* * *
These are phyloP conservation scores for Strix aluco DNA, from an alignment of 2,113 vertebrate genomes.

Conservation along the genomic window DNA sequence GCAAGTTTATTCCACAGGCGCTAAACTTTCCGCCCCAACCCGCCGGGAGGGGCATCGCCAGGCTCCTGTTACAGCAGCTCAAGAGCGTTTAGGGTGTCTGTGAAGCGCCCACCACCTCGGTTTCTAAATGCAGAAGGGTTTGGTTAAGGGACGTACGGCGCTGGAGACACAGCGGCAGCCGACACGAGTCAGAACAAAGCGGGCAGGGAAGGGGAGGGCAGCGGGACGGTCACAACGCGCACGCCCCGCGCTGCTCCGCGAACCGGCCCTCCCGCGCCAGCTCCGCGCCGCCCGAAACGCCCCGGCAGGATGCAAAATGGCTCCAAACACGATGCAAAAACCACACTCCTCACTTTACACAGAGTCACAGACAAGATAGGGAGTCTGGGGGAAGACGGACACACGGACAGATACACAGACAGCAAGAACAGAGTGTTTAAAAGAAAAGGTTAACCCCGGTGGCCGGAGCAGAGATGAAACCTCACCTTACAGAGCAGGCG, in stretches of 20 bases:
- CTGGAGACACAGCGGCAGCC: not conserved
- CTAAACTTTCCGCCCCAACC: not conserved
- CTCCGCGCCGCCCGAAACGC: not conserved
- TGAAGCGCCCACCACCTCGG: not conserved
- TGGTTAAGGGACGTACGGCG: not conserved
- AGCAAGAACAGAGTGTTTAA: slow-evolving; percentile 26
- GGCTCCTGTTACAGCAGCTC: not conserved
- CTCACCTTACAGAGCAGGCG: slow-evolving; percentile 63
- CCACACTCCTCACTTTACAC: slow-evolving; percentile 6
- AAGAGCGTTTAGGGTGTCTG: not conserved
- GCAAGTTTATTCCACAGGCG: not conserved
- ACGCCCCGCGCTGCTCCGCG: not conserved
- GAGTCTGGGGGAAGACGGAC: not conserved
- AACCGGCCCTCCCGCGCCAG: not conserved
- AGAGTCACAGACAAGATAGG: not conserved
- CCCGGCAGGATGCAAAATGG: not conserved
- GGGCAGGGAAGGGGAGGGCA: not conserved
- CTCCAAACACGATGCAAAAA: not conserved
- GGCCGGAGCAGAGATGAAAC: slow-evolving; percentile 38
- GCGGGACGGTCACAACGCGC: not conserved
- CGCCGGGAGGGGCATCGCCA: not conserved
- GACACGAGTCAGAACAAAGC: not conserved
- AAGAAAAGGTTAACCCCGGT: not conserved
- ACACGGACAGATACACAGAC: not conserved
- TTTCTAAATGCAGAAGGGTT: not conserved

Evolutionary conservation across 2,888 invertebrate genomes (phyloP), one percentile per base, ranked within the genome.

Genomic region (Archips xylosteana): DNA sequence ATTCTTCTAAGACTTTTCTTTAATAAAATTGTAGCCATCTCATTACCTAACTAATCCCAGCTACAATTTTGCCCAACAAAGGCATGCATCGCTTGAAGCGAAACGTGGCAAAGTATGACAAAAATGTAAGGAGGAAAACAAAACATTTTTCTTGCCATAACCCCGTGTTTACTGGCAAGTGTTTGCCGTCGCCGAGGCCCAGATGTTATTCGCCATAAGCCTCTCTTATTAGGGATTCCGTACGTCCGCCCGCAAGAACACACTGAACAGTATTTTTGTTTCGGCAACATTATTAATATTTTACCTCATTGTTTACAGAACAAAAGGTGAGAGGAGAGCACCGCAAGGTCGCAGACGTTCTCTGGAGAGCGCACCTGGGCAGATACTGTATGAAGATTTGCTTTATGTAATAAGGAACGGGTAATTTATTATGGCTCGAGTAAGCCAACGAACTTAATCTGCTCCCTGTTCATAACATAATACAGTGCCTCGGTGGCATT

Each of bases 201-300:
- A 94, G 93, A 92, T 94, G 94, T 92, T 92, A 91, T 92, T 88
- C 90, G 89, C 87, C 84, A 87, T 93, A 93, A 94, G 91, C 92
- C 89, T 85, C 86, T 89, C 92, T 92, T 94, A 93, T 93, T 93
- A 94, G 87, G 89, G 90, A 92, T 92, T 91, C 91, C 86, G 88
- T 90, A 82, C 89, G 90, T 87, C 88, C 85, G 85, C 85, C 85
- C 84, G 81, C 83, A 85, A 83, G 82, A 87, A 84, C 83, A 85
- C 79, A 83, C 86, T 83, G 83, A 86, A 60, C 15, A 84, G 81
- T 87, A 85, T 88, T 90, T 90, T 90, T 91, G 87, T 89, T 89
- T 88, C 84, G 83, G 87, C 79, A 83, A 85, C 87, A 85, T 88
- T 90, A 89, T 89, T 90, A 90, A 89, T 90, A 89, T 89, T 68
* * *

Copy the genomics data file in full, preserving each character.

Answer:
These are phyloP conservation scores for Strix aluco DNA, from an alignment of 2,113 vertebrate genomes.

Conservation along the genomic window DNA sequence GCAAGTTTATTCCACAGGCGCTAAACTTTCCGCCCCAACCCGCCGGGAGGGGCATCGCCAGGCTCCTGTTACAGCAGCTCAAGAGCGTTTAGGGTGTCTGTGAAGCGCCCACCACCTCGGTTTCTAAATGCAGAAGGGTTTGGTTAAGGGACGTACGGCGCTGGAGACACAGCGGCAGCCGACACGAGTCAGAACAAAGCGGGCAGGGAAGGGGAGGGCAGCGGGACGGTCACAACGCGCACGCCCCGCGCTGCTCCGCGAACCGGCCCTCCCGCGCCAGCTCCGCGCCGCCCGAAACGCCCCGGCAGGATGCAAAATGGCTCCAAACACGATGCAAAAACCACACTCCTCACTTTACACAGAGTCACAGACAAGATAGGGAGTCTGGGGGAAGACGGACACACGGACAGATACACAGACAGCAAGAACAGAGTGTTTAAAAGAAAAGGTTAACCCCGGTGGCCGGAGCAGAGATGAAACCTCACCTTACAGAGCAGGCG, in stretches of 20 bases:
- CTGGAGACACAGCGGCAGCC: not conserved
- CTAAACTTTCCGCCCCAACC: not conserved
- CTCCGCGCCGCCCGAAACGC: not conserved
- TGAAGCGCCCACCACCTCGG: not conserved
- TGGTTAAGGGACGTACGGCG: not conserved
- AGCAAGAACAGAGTGTTTAA: slow-evolving; percentile 26
- GGCTCCTGTTACAGCAGCTC: not conserved
- CTCACCTTACAGAGCAGGCG: slow-evolving; percentile 63
- CCACACTCCTCACTTTACAC: slow-evolving; percentile 6
- AAGAGCGTTTAGGGTGTCTG: not conserved
- GCAAGTTTATTCCACAGGCG: not conserved
- ACGCCCCGCGCTGCTCCGCG: not conserved
- GAGTCTGGGGGAAGACGGAC: not conserved
- AACCGGCCCTCCCGCGCCAG: not conserved
- AGAGTCACAGACAAGATAGG: not conserved
- CCCGGCAGGATGCAAAATGG: not conserved
- GGGCAGGGAAGGGGAGGGCA: not conserved
- CTCCAAACACGATGCAAAAA: not conserved
- GGCCGGAGCAGAGATGAAAC: slow-evolving; percentile 38
- GCGGGACGGTCACAACGCGC: not conserved
- CGCCGGGAGGGGCATCGCCA: not conserved
- GACACGAGTCAGAACAAAGC: not conserved
- AAGAAAAGGTTAACCCCGGT: not conserved
- ACACGGACAGATACACAGAC: not conserved
- TTTCTAAATGCAGAAGGGTT: not conserved

Evolutionary conservation across 2,888 invertebrate genomes (phyloP), one percentile per base, ranked within the genome.

Genomic region (Archips xylosteana): DNA sequence ATTCTTCTAAGACTTTTCTTTAATAAAATTGTAGCCATCTCATTACCTAACTAATCCCAGCTACAATTTTGCCCAACAAAGGCATGCATCGCTTGAAGCGAAACGTGGCAAAGTATGACAAAAATGTAAGGAGGAAAACAAAACATTTTTCTTGCCATAACCCCGTGTTTACTGGCAAGTGTTTGCCGTCGCCGAGGCCCAGATGTTATTCGCCATAAGCCTCTCTTATTAGGGATTCCGTACGTCCGCCCGCAAGAACACACTGAACAGTATTTTTGTTTCGGCAACATTATTAATATTTTACCTCATTGTTTACAGAACAAAAGGTGAGAGGAGAGCACCGCAAGGTCGCAGACGTTCTCTGGAGAGCGCACCTGGGCAGATACTGTATGAAGATTTGCTTTATGTAATAAGGAACGGGTAATTTATTATGGCTCGAGTAAGCCAACGAACTTAATCTGCTCCCTGTTCATAACATAATACAGTGCCTCGGTGGCATT

Each of bases 201-300:
- A 94, G 93, A 92, T 94, G 94, T 92, T 92, A 91, T 92, T 88
- C 90, G 89, C 87, C 84, A 87, T 93, A 93, A 94, G 91, C 92
- C 89, T 85, C 86, T 89, C 92, T 92, T 94, A 93, T 93, T 93
- A 94, G 87, G 89, G 90, A 92, T 92, T 91, C 91, C 86, G 88
- T 90, A 82, C 89, G 90, T 87, C 88, C 85, G 85, C 85, C 85
- C 84, G 81, C 83, A 85, A 83, G 82, A 87, A 84, C 83, A 85
- C 79, A 83, C 86, T 83, G 83, A 86, A 60, C 15, A 84, G 81
- T 87, A 85, T 88, T 90, T 90, T 90, T 91, G 87, T 89, T 89
- T 88, C 84, G 83, G 87, C 79, A 83, A 85, C 87, A 85, T 88
- T 90, A 89, T 89, T 90, A 90, A 89, T 90, A 89, T 89, T 68